Women Love to Shop, and Men Love to ComplainS

Ah, the witty male observer of the screwy, daft, and crazed female other. Whether it's Joel Stein, Dave Barry, or Al Bundy, It's such a time honored tradition that it's hard to think who first said, "Women be shopping!" — was it Martin Lawrence, or was it Jesus Christ himself? We'll never know. These comical fellows have made tried and true observations into an art form for centuries, mostly revolving around the three truths of women: 1. Women are illogical; 2. Women love to shop; and 3. Women love to be illogical while shopping (it's their favorite!). Put a woman in a supermarket, and she'll become distracted by the shiny rows of paper towels (those could be shoes!), chocolate bon bons (edible shoes!), and bottles of rosé (glass slippers!). If women weren't so busy shopping and shopping, what would women shop about? I mean, what would men complain about?

To wit: This week, we're dealing with one Mr. Paul Carpenter, a jokester of an opinion columnist at Lehigh Valley, PA's paper, the Morning Call. Carpenter has some serious opinions about ladies be shopping AM I RIGHT, GENTLEMEN?

"I do not mean this in a sexist, male chauvinist pig way, mind you, but this entire situation illustrates the superiority of male logic when it comes to shopping."

"Men may poke around and waste time in a motorcycle shop, or in a hardware store. That's only natural; those places are full of fascinating stuff. In a supermarket, however, women drive me crazy. They have no sense of the efficient use of time."

Poor Paul :(. Of course, the shopaholic in chief is Carpenter's wife, whom he never names by name. She is simply "wife," as that is all she needs to be.

Anyone can see why my wife's style of shopping bugs me, but she claims my shopping habits annoy her just as much, which is irrational.

What I want to know is, what about wife's story? When do we get to hear from her? The world is full of would-be Al Bundy's (sans Ed O'Neill's impecable comic timing) who think there's nothing funnier than making fun of their wives for doing household chores that would probably be left undone otherwise. I imagine if we could read the flip side of this column, if Carpenter's wife was given her own soapbox, that it might look a lot like this.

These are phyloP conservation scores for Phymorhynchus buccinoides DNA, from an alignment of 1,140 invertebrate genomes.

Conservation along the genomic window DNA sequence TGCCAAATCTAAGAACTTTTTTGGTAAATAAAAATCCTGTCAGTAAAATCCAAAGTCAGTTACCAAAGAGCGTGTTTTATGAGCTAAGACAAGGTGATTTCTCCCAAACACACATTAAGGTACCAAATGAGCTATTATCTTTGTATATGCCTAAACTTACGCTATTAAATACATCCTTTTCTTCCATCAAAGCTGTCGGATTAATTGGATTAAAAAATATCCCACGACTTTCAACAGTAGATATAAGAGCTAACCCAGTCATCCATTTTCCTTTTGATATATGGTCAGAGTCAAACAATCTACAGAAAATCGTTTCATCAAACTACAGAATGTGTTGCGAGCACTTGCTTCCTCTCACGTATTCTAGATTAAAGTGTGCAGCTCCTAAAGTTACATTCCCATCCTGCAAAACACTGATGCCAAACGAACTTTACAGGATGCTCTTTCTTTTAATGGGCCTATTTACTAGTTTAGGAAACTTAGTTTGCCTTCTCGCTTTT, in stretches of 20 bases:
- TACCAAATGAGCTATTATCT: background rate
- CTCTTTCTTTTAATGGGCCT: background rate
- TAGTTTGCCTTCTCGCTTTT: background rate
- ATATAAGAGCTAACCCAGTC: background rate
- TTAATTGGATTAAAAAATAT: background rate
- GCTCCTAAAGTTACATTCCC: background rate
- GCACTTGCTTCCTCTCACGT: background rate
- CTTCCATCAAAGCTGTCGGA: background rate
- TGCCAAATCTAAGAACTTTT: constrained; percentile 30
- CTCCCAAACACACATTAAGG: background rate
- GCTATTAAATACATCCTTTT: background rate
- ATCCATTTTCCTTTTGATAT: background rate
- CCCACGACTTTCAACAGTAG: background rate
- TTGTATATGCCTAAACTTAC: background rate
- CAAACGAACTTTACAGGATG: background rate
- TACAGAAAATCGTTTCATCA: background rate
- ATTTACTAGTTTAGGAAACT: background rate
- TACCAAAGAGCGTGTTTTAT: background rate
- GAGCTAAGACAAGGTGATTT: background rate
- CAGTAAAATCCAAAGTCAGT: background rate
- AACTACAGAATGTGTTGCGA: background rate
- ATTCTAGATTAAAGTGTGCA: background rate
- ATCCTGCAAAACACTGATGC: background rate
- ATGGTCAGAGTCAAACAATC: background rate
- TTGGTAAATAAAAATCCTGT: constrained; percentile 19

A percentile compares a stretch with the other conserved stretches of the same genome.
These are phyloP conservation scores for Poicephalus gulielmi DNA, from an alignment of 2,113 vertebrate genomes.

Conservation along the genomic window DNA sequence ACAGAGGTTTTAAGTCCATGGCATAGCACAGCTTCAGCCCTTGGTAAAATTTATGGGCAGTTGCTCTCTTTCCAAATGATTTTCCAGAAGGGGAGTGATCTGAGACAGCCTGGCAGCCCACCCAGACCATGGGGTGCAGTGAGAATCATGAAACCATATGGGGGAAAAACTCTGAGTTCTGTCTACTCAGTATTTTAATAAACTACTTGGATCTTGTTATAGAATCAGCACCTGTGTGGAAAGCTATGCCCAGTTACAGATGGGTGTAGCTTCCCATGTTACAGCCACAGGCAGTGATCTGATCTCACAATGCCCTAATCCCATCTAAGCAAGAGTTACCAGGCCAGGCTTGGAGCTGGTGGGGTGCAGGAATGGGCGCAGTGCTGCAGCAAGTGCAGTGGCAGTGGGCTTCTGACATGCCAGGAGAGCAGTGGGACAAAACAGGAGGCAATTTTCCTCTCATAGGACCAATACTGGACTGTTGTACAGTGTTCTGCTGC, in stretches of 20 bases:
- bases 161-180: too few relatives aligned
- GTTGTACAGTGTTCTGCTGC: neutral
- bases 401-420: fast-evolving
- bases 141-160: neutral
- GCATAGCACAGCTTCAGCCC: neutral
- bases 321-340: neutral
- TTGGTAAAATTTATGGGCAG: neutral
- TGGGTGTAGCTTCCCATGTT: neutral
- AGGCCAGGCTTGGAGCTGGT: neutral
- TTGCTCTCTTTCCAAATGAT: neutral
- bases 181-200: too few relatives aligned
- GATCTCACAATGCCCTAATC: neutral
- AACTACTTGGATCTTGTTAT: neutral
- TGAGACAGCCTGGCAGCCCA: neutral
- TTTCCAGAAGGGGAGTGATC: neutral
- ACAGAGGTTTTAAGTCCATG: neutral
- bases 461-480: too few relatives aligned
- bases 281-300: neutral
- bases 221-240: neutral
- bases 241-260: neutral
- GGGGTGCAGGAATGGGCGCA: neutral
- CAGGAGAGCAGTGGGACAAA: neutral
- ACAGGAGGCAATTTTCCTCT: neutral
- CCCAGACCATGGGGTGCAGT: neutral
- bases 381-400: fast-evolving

I present: The Newspaper Opinion Columnist's Wife:

Every weekend I suggest, gently, that perhaps we should spilt up the household duties. That maybe his skills would be better suited in other arenas. But instead there he is, sighing out in that way he does where you can hear every strand of his mustache flaring. I am thinking of putting antifreeze in his whisky.

Every day. I dream of freedom. Of days spent doing the crossword puzzle without Paul leaning over and shouting out answers. I know that "Before Bono" is Cher. Paul. We all know it. I am trying to do the actual hard clues. I wish we'd never had children together.

I love Paul, in my own way. Marriage is something of a test, both of us as people and two people as a unit. And I worry sometimes, when Paul is off writing another one of his columns, whether he is not perhaps the weaker part. The part I have to carry. I mean, you have read his columns, yes? They are not - They could be better.

Meanwhile, he insists on accompanying me to Costco, a place I only go because I must keep track of his myriad of blood pressure medications, Tommy Bahama shirts (I hate them) and jumbo sushi packs. Paul rolls his eyes and says, "Oh boy, here we go, woman." as I bend down to check the price of his special psoriasis bath salts, knowing full well that my job as a top level analyst for compensation packages at a Fortune 500 firm bring in 99 percent of our income. As he pushes the cart along, he mumbles something about a motorcycle he does not have, this part always confuses me.

I do not mean this in a condescending, pejorative way, mind you, but this entire situation illustrates how difficult it can be to live with such an inexcusable idiot.

I like for him to have his column, I do, it makes him feel useful and important, I guess, and gives him $50 spending cash weekly for "motorcycle parts" (McDonald's hamburgers, penny arcade games, etc.), but sometimes I get a touch upset. Sometimes I get a little angry.

It's during those times, the only way I can squelch this rising tide of rage, is to sit in my corner office and calculate the exact quantity and combination of poison I would slip into his precious microbrew. I have dreamt this dream a thousand times, it's almost as if it's inevitable. After the deed is done, I would move to Chicago and live with my daughter and son-in-law, just long enough to look as a grieving widow would, and to find a nice penthouse apartment overlooking Lake Michigan. It is only then, when I have thought the entire plan through, that I can rest. Finally rest.

Oh hey, look at the time, I need to run to Costco because Paul needs more moustache cream and prescription-strength breath mints. We need those in bulk, trust.

Costco coming to Lehigh Valley means hardships for husbands [The Morning Call]

Image via Zubada/Shutterstock.